•  Proper rest is essential

•  Watch your diet

•  Have a regular exercise program

•  You need a diversion (hobby)

•  Take time off

•  Learn to say “No”



These are the encouragements we need when we are discouraged and/or depressed.  If you choose to live by these principles, you will be able to get out of depression.  But you must remember that to win over depression, it is a fight and will take effort and spiritual cooperation with the Lord if we are to overcome.  We are VICTORS IN CHRIST!

If you do not have a church home which preaches and teaches the Truth of the Bible, offers godly fellowship and reminds you that you have a relationship with God by grace through faith alone apart from works, we’d love to have you join us for a service soon. Click here for more about our church.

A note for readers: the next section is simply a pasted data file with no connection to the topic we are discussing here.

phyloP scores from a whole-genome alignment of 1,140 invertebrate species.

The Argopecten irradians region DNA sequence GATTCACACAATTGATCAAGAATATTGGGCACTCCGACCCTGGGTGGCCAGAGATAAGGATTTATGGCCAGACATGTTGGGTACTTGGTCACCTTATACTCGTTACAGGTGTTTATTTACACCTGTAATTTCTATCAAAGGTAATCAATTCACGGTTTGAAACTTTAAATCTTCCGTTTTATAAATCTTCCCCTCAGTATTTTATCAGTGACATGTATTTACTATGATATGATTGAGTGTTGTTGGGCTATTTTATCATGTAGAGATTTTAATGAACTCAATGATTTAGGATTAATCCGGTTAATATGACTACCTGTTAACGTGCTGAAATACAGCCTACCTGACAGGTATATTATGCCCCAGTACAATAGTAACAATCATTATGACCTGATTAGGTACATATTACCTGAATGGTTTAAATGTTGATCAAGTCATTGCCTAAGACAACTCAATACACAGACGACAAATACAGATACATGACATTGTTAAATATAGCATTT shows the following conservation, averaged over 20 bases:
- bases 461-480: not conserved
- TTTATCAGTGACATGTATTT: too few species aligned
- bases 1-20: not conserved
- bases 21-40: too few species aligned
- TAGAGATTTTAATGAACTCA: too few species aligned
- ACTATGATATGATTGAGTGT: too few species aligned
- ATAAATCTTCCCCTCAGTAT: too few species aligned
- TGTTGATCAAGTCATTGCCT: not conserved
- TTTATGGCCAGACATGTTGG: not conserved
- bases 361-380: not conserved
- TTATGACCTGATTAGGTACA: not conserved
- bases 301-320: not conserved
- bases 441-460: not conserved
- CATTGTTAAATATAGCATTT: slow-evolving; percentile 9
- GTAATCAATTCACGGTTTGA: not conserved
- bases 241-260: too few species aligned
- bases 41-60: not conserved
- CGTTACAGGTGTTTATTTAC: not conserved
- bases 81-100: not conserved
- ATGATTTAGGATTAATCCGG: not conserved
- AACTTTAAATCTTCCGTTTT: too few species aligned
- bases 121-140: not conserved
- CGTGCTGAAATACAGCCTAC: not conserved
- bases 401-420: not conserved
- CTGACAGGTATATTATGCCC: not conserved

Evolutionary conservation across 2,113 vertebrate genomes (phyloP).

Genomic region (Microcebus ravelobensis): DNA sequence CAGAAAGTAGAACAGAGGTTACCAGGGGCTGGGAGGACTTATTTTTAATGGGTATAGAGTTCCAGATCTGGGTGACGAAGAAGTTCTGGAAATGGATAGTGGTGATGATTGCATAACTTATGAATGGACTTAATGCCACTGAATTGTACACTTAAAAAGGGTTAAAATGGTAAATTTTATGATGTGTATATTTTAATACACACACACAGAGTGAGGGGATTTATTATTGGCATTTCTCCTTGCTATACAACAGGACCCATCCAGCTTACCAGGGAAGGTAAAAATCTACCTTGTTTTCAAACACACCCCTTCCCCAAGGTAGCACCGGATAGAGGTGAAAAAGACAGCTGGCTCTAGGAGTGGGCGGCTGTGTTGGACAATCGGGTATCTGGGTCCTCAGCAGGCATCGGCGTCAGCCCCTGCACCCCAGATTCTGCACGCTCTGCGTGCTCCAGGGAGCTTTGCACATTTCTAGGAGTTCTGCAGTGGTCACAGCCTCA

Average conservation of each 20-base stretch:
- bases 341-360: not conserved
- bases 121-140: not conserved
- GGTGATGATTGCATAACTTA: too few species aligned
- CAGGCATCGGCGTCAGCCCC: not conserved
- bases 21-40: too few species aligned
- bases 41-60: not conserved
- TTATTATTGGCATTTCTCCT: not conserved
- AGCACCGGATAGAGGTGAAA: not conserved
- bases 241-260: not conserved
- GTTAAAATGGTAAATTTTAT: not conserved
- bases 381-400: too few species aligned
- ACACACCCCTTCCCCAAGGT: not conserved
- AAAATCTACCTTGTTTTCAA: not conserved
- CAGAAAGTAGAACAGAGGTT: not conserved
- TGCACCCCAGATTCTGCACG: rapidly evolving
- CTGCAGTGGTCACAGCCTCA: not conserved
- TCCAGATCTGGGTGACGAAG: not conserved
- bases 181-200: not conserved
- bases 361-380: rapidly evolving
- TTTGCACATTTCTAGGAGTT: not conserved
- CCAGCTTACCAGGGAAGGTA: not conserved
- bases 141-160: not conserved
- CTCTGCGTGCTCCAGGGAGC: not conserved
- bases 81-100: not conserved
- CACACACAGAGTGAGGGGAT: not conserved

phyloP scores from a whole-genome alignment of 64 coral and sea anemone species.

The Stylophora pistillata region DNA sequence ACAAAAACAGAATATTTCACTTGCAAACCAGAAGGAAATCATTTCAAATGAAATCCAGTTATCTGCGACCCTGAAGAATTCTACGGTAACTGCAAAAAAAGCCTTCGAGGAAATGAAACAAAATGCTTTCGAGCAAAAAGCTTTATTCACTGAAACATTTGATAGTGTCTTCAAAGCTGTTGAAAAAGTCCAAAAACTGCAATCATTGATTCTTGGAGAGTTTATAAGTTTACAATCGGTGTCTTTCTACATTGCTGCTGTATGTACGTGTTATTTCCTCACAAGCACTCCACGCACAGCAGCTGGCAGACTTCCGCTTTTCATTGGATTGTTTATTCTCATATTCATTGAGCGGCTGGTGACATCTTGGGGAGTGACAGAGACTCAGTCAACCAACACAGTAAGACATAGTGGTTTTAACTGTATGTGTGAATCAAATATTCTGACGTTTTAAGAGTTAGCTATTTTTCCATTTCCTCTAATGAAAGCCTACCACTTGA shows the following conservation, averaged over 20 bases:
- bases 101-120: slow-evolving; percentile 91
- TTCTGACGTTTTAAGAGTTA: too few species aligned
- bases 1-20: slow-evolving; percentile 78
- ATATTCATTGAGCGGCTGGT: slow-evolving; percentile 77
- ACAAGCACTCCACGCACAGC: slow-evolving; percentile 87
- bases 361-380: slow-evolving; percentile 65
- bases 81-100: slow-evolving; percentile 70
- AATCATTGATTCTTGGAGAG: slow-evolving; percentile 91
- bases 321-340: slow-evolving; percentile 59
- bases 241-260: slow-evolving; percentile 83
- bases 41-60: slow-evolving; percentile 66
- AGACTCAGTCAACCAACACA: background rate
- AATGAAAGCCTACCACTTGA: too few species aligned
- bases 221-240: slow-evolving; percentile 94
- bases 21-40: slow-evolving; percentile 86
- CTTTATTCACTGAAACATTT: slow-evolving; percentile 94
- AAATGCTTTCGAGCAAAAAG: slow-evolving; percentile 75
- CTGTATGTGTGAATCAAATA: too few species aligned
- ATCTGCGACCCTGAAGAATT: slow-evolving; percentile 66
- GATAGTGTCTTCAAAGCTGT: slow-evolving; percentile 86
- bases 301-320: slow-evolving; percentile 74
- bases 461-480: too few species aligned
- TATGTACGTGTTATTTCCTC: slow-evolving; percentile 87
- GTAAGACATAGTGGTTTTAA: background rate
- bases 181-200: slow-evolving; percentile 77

In the meantime, here are some other articles and resources you may find helpful on this subject and others.

A good book is:  Depression: Looking Up From The Stubborn Darkness” by Ed Welch

A classic book on this topic is: “Spiritual Depression: Its Causes and Cure” by D. Martyn Lloyd-Jones